Battle of Potidaea
The Battle of Potidaea was, with the Battle of Sybota, one of the catalysts for the Peloponnesian War. It was fought near Potidaea in 432 BC between Athens and a combined army from Corinth and Potidaea, along with their various allies.
Potidaea was a colony of Corinth on the Chalcidice peninsula, but was a member of the Delian League and paid tribute to Athens. After Sybota, Athens demanded that Potidaea pull down part of its walls, expel Corinthian ambassadors, and send hostages to Athens. Athens was afraid that Potidaea would revolt due to Corinthian or Macedonian influence, as Perdiccas II of Macedon was encouraging revolts among Athens' other allies in Thrace.
Athens gathered a fleet of 30 ships and 1,000 hoplites under the overall command of Archestratus, which was originally meant to fight Perdiccas in Macedonia but was diverted to Potidaea. The Potidaeans sent ambassadors to Athens and Sparta, and when negotiations broke down in Athens, Sparta promised to help Potidaea revolt. The Athenian fleet sailed for Potidaea, but when it arrived, Archestratus attacked the Macedonians instead, as the Potidaeans had already revolted and allied with Perdiccas. Corinth sent 1,600 hoplites and 400 light troops to Potidaea as well, under the command of Aristeus. In response, Athens sent out another 2,000 hoplites and 40 more ships, under the command of Callias. After some fighting against Perdiccas, the combined Athenian forces sailed to Potidaea and landed there. Perdiccas and 200 of his cavalry joined with Aristeus, and their combined army marched to Potidaea as well.
In the ensuing battle, Aristeus' wing of Corinthian troops defeated a section of the Athenian line, but elsewhere the Athenians were victorious. Aristeus returned to Potidaea along the seacoast with some difficulty, hoping to avoid the main Athenian army. A reserve force of Potidaeans, located in nearby Olynthus, attempted to relieve Aristeus, but they were defeated as well. The Corinthians and Potidaeans lost about 300 men, and the Athenians about 150, including Callias. The Macedonian cavalry did not join the battle.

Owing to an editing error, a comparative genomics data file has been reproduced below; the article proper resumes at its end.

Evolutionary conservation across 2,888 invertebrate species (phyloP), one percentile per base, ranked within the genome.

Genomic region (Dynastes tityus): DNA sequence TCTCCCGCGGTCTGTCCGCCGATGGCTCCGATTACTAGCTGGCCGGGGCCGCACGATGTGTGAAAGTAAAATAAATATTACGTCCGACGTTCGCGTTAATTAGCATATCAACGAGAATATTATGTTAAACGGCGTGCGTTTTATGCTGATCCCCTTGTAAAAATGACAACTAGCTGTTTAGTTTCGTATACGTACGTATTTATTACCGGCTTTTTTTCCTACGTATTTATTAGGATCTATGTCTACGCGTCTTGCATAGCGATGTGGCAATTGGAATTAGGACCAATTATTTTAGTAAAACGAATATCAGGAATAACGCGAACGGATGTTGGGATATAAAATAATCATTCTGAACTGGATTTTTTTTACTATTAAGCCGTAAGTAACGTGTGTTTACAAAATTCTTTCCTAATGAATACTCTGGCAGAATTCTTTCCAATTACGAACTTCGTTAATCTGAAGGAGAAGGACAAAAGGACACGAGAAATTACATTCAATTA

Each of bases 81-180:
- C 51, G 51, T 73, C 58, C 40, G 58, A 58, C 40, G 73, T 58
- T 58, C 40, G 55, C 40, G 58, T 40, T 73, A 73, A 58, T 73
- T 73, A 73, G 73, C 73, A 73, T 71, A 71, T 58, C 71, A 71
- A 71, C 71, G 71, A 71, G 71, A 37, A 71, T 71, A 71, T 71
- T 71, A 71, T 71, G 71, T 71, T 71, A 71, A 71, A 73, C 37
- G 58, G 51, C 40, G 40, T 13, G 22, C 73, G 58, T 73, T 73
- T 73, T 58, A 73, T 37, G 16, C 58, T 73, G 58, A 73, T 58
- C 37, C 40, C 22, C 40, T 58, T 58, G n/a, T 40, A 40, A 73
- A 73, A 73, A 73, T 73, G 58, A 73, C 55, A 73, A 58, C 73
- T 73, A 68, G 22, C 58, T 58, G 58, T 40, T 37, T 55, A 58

The Athenians remained outside Potidaea for some time, and were reinforced by another 1,600 hoplites under the command of Phormio. Both sides built walls and counter-walls, and the Athenians succeeded in cutting off Potidaea from the sea with a naval blockade. During the blockade, representatives from Athens and Sparta met in Sparta, resulting in a formal declaration of war.
However, this siege seriously depleted the Athenian treasury, dumping as much as 1,000 talents/year into this attack. This made the Athenian people unhappy, and in combination with the plague that swept through Athens in the early 420s BC, made the control of Pericles untenable. The Periclean strategy of hiding behind the Long Walls and relying on the low cash reserves of the Peloponnesians was starting to become unfavorable to the greater Athenian consciousness.